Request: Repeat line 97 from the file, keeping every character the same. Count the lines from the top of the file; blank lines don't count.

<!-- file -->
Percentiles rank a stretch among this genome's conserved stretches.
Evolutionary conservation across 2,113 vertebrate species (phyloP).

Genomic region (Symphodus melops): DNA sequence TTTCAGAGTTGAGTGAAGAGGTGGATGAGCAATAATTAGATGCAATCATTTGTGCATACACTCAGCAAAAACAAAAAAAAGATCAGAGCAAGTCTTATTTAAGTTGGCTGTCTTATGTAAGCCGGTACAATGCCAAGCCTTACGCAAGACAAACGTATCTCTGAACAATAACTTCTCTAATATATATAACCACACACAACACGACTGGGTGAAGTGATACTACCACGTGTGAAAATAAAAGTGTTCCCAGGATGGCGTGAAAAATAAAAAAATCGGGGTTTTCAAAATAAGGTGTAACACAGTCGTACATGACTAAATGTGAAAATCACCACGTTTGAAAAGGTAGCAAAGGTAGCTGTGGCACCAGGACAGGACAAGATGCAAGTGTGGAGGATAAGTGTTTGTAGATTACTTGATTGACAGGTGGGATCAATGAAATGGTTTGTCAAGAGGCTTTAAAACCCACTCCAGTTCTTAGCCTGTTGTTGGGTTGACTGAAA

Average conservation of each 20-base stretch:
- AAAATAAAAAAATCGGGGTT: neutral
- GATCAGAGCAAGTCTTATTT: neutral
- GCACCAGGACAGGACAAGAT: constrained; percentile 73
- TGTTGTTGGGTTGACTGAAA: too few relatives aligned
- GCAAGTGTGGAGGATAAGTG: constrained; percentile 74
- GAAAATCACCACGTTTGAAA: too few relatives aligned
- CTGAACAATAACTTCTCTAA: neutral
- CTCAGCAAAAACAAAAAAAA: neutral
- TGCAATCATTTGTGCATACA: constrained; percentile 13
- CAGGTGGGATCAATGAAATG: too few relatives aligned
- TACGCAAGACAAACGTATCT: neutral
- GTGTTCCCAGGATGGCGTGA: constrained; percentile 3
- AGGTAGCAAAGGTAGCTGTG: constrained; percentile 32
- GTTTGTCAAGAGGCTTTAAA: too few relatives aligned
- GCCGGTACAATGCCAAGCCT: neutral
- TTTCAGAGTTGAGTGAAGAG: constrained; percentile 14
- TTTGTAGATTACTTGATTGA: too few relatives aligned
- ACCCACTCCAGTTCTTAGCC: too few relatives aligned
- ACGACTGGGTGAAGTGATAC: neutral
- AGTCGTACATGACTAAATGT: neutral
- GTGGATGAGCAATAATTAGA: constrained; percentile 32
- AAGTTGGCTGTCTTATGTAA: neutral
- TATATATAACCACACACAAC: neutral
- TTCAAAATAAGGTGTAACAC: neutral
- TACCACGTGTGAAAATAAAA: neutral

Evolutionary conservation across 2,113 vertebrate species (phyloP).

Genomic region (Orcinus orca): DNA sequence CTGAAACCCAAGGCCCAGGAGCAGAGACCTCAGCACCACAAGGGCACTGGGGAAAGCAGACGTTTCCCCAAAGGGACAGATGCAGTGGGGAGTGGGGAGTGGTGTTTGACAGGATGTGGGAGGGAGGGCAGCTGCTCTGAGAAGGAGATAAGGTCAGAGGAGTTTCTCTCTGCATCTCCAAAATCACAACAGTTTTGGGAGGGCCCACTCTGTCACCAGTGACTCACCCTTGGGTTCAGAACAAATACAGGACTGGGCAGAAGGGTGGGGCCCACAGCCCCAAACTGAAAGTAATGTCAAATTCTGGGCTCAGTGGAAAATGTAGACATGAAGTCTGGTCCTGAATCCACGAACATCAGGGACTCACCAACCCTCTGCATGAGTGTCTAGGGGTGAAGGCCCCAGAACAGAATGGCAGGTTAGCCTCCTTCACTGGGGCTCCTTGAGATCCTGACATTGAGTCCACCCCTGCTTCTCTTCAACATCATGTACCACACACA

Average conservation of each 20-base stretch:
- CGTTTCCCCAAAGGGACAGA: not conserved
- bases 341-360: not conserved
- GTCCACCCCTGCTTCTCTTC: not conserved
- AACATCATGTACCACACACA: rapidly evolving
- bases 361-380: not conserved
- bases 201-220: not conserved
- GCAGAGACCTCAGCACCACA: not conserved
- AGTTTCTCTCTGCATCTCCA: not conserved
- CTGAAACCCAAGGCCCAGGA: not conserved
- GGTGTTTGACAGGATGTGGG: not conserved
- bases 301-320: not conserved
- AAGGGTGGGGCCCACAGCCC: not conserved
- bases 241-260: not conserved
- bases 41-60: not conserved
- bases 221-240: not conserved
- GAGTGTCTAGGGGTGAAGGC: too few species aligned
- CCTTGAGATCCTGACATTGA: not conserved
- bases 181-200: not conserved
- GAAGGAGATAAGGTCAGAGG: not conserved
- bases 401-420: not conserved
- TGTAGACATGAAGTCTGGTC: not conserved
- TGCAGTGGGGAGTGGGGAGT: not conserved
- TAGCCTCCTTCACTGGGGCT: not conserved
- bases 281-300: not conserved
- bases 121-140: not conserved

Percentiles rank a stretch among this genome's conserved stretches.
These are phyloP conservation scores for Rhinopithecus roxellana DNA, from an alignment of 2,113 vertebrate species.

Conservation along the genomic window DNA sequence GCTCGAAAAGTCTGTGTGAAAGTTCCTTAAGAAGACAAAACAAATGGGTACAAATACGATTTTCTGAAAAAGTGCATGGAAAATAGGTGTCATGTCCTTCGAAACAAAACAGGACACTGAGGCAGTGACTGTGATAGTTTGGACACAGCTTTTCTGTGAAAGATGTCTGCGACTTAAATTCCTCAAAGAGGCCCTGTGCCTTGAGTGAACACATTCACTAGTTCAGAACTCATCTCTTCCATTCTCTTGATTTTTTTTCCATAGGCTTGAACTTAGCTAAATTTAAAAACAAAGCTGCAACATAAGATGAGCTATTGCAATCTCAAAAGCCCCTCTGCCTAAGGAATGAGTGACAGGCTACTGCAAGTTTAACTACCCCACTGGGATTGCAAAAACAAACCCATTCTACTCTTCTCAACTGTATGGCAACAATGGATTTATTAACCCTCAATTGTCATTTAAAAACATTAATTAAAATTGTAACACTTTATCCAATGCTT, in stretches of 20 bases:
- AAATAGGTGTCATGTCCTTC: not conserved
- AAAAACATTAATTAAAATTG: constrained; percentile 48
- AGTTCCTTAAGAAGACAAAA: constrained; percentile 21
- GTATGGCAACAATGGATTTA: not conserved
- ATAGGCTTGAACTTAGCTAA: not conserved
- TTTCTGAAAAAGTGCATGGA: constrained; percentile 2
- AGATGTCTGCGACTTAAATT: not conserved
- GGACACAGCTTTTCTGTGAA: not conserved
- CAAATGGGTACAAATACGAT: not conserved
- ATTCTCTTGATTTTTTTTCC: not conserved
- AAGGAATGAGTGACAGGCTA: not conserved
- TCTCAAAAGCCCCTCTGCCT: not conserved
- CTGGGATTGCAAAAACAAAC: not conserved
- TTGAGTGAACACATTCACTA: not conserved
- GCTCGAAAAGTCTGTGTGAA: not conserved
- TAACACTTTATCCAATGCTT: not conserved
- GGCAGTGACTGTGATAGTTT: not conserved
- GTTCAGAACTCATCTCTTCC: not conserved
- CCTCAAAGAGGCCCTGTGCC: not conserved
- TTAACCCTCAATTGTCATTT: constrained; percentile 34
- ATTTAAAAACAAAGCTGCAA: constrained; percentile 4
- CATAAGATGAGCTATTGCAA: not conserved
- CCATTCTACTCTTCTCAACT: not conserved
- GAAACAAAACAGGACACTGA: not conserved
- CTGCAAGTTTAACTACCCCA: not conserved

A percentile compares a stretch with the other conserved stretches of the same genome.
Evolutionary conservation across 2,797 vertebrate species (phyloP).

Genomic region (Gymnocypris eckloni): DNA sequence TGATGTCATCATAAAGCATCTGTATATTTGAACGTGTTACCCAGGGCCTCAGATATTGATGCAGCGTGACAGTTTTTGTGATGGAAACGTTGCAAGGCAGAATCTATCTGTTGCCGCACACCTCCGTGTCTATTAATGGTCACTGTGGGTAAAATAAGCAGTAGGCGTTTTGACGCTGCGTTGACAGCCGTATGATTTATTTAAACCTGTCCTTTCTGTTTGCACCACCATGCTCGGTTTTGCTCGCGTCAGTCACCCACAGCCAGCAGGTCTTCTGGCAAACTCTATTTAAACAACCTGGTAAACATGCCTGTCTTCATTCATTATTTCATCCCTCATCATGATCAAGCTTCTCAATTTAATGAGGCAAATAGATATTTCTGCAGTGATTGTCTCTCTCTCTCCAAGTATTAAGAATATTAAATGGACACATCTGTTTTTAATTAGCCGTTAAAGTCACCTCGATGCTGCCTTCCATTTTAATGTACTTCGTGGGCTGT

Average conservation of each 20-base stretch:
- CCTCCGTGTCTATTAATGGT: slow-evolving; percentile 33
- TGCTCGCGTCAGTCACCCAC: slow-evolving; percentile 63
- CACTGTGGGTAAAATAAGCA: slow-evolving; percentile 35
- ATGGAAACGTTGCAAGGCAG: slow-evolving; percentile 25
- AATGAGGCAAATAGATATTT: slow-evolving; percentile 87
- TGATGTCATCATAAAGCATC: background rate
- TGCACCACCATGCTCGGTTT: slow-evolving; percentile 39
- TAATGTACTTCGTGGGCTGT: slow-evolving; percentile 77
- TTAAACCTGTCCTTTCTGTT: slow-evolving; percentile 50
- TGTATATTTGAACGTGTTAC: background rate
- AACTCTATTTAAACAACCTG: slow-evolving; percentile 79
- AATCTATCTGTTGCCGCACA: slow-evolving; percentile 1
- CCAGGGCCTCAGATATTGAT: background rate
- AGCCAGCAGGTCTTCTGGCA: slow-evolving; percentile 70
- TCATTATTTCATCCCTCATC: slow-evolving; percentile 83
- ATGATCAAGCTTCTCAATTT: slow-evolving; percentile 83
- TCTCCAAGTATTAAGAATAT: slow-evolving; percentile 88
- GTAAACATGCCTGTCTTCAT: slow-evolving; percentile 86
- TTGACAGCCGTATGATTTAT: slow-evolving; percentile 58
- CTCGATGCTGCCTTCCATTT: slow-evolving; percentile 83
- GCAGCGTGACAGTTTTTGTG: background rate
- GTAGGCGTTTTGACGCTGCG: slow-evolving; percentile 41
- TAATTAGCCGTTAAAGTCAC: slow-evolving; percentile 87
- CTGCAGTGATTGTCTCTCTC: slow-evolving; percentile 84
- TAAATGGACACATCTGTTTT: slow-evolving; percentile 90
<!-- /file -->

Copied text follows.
- TAATGTACTTCGTGGGCTGT: slow-evolving; percentile 77